Porzecanski, Arturo C. (2012): Buenos Aires to Athens: The Road to Perdition. Forthcoming in:
Download (417kB) | Preview
Three sovereign defaults in the past decade have each inflicted losses of at least 70% on bondholders: Argentina, Ecuador, and now Greece. In each case, creditor rights and the rule of law were trampled, setting troubling precedents that are worrying investors involved in vulnerable European countries. In Argentina (in default since 2002), numerous arbitrary measures were taken that damaged the interests of investors; the debt relief that was demanded bore little relation to the country's capacity to pay; and court judgments and arbitral awards against the sovereign have been routinely ignored. Ecuador (2008-2009) stands as the clearest example of sovereign unwillingness to pay. Investors were blindsided, bullied, and then sacrificed as part of a personal and ideological vendetta on President Correa's part. Investor confidence in Greece was destroyed by persistently negative attitudes coming out of Berlin. The huge losses imposed on creditors were based on questionable estimates and judgments, and various troubling, expedient means were used to achieve the dubious ends. Chances are that the road to perdition for investors will soon be extended to some other capital in Europe.
|Item Type:||MPRA Paper|
|Original Title:||Buenos Aires to Athens: The Road to Perdition|
|Keywords:||Argentina; Ecuador; Greece; Debt; Default; Restructuring; Crisis|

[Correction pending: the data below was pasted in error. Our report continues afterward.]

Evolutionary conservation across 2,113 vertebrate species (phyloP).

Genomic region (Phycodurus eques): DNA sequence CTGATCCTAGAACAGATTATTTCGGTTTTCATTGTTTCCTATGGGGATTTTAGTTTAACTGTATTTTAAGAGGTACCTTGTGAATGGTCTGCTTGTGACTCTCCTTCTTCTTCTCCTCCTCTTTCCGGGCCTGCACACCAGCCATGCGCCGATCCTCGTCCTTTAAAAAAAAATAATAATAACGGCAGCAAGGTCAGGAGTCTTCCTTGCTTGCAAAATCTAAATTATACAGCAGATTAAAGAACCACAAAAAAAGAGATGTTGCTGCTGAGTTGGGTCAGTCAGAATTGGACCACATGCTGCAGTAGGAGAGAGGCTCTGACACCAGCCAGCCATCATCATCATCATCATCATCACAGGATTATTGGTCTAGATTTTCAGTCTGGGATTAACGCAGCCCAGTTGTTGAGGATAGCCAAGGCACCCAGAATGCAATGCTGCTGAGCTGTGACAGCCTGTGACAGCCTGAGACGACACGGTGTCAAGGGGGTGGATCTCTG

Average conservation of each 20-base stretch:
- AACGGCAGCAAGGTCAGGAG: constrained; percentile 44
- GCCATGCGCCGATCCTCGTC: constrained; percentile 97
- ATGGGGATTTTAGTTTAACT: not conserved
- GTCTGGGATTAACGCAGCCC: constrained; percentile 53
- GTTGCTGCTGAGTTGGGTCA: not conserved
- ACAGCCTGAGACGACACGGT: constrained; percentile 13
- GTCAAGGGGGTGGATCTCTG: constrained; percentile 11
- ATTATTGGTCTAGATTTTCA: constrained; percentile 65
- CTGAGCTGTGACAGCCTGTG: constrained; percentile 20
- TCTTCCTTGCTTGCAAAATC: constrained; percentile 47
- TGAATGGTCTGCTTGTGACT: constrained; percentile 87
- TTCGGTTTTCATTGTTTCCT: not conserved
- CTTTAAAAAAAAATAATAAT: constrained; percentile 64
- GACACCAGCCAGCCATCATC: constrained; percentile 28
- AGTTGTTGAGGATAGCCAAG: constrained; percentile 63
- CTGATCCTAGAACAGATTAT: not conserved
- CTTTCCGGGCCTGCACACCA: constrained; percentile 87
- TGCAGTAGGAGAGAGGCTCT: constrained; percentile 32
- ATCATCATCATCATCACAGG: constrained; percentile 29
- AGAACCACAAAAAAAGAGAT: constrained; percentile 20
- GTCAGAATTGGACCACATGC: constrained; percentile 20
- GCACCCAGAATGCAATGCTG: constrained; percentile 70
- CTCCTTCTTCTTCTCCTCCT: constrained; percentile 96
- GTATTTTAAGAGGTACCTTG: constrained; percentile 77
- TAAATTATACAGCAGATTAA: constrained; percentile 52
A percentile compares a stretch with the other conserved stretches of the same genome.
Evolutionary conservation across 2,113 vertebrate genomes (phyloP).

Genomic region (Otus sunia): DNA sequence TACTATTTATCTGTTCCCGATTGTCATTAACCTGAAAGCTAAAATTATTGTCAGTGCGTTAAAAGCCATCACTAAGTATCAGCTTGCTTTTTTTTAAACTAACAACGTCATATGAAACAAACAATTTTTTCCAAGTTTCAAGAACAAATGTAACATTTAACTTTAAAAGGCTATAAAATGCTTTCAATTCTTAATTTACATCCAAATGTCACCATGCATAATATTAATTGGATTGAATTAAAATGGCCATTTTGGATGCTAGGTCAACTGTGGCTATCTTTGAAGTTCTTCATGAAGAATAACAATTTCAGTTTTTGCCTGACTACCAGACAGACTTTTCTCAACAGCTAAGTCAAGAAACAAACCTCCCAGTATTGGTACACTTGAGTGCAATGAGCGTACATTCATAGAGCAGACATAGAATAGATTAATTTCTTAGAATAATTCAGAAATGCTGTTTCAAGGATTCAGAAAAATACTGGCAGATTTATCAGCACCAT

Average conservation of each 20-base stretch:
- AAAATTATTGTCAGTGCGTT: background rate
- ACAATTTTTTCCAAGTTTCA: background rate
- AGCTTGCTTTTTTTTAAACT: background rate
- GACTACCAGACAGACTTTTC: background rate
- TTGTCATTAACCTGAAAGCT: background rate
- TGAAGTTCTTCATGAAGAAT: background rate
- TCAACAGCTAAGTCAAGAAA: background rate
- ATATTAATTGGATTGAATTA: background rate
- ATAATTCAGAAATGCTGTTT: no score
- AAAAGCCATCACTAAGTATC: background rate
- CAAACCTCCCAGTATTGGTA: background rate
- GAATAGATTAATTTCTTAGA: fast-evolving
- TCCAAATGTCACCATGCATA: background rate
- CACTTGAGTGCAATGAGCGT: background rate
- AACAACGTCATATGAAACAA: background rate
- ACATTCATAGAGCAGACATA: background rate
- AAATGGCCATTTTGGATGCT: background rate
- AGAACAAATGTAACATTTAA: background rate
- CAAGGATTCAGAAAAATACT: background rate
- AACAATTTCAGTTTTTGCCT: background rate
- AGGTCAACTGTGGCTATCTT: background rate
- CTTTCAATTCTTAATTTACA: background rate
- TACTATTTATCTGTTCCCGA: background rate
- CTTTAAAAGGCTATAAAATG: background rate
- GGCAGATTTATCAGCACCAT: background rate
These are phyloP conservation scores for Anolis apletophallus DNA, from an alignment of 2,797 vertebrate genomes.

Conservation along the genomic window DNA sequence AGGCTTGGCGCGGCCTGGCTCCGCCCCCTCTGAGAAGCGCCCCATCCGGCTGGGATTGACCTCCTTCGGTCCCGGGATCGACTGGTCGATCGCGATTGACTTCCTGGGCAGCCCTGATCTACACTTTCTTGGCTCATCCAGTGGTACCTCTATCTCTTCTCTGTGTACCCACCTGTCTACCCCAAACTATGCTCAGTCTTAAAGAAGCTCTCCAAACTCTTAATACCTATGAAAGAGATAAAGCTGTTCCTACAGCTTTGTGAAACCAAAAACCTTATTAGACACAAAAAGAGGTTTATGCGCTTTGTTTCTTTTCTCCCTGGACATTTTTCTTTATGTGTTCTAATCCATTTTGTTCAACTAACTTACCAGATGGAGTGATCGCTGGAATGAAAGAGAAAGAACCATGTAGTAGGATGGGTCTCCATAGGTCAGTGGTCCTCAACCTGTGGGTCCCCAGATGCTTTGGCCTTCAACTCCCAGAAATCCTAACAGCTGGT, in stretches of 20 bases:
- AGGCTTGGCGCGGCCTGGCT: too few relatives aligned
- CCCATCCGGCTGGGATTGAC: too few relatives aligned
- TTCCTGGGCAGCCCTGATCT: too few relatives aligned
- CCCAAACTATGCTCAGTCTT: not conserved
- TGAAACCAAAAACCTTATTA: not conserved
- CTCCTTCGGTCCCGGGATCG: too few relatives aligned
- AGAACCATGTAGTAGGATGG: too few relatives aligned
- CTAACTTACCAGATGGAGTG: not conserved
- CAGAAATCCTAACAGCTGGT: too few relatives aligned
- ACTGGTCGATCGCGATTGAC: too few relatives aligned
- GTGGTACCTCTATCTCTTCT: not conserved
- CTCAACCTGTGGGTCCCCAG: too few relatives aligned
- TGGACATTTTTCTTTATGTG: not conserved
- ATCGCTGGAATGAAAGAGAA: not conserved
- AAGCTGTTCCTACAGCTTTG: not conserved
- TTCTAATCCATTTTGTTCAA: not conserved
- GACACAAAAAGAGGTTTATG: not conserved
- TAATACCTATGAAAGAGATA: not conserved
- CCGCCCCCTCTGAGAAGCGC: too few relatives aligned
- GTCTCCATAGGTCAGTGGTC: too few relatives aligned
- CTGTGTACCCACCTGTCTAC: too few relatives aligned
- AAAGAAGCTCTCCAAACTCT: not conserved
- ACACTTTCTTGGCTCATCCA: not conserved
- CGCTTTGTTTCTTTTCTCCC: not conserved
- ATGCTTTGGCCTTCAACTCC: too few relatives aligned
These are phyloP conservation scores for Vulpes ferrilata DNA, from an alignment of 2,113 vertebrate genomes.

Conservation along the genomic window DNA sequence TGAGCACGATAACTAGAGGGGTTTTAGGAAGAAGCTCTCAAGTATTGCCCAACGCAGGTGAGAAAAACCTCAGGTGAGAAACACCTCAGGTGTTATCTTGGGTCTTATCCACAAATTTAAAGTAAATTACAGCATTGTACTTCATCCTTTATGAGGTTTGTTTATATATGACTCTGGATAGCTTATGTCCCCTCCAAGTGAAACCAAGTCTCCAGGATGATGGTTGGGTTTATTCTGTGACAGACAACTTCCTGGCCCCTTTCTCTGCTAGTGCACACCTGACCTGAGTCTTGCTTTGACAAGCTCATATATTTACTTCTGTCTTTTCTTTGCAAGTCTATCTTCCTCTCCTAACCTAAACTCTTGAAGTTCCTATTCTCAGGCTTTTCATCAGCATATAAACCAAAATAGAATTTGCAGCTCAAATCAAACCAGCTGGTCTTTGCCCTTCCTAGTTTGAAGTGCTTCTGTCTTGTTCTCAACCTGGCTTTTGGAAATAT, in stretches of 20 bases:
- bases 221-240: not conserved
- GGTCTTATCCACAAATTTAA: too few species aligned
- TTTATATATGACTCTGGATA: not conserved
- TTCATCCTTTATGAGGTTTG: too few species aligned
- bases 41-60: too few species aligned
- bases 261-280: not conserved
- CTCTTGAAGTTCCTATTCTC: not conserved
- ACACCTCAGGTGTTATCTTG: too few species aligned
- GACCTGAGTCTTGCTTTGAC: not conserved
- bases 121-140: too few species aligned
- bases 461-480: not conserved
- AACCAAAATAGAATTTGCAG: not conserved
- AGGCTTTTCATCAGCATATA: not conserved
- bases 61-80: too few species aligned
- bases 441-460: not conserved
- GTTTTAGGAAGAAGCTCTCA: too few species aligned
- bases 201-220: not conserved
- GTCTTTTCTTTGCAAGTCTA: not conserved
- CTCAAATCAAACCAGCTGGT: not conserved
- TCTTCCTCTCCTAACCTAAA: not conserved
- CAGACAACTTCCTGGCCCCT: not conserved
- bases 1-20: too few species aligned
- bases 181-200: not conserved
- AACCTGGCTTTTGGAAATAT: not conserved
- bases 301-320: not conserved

|Subjects:||F - International Economics > F3 - International Finance > F34 - International Lending and Debt Problems
F - International Economics > F2 - International Factor Movements and International Business > F21 - International Investment ; Long-Term Capital Movements
F - International Economics > F4 - Macroeconomic Aspects of International Trade and Finance > F41 - Open Economy Macroeconomics
|Depositing User:||Arturo C. Porzecanski|
|Date Deposited:||07 Apr 2012 12:36|
|Last Modified:||22 Feb 2017 01:25|
Juan J. Cruces and Christoph Trebesch, “Sovereign Defaults: The Price of Haircuts,” CESIFO Working Paper #3604, October 2011.
Arturo C. Porzecanski, "From Rogue Creditors to Rogue Debtors: Implications of Argentina's Default," Chicago Journal of International Law, Summer 2005.
Eric David Kasenetz, "Desperate Times Call for Desperate Measures: The Aftermath of Argentina's State of Necessity and the Current Fight in the ICSID," George Washington International Law Review 3 (2010).
Arturo C. Porzecanski, "Should Argentina be Welcomed Back by Investors?," World Economics, September–December 2011.
Arturo C. Porzecanski, "When Bad Things Happen to Good Sovereign Debt Contracts: The Case of Ecuador," Law & Contemporary Problems, Fall 2010.
Lee C. Buchheit and G. Mitu Gulati, "The Coroner's Inquest," International Financial Law Review, September 2008.
Kevin P. Gallagher, Amos Irwin, and Katherine Koleski, "The New Banks in Town: Chinese Finance in Latin America," Inter-American Dialogue, March 2012.
Matthias Matthijs and Mark Blyth, "Why Only Germany Can Fix the Euro," Foreign Affairs Snapshots, November 17, 2011.
Charles Wyplosz, "Debt Sustainability Assessment: Mission Impossible," Review of Economics and Institutions, Fall 2010.